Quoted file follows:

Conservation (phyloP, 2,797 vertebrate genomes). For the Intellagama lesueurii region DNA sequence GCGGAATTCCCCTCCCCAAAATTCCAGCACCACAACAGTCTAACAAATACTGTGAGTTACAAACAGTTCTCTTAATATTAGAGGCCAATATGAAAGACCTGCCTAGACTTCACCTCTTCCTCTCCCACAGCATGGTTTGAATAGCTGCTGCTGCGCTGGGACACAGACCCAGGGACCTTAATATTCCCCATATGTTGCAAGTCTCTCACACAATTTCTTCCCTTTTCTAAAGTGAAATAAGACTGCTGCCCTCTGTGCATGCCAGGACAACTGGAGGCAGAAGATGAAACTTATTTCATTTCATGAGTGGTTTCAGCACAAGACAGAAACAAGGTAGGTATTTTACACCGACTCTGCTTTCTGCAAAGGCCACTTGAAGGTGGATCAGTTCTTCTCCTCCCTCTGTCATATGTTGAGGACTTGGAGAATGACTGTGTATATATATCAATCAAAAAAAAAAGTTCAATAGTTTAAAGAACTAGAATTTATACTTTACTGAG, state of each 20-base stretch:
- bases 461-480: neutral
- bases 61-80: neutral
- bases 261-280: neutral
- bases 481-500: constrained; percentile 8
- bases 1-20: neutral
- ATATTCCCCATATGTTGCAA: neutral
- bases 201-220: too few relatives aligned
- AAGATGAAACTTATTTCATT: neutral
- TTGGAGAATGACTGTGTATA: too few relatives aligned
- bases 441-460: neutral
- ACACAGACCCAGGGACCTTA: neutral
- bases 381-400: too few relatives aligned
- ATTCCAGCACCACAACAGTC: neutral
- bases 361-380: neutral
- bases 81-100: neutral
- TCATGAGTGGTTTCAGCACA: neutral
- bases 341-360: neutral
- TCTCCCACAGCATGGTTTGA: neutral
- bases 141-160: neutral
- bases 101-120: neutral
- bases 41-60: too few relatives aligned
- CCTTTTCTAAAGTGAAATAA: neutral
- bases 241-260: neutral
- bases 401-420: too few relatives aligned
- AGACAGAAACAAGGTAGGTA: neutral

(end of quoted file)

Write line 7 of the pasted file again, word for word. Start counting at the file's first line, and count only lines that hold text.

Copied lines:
- ATATTCCCCATATGTTGCAA: neutral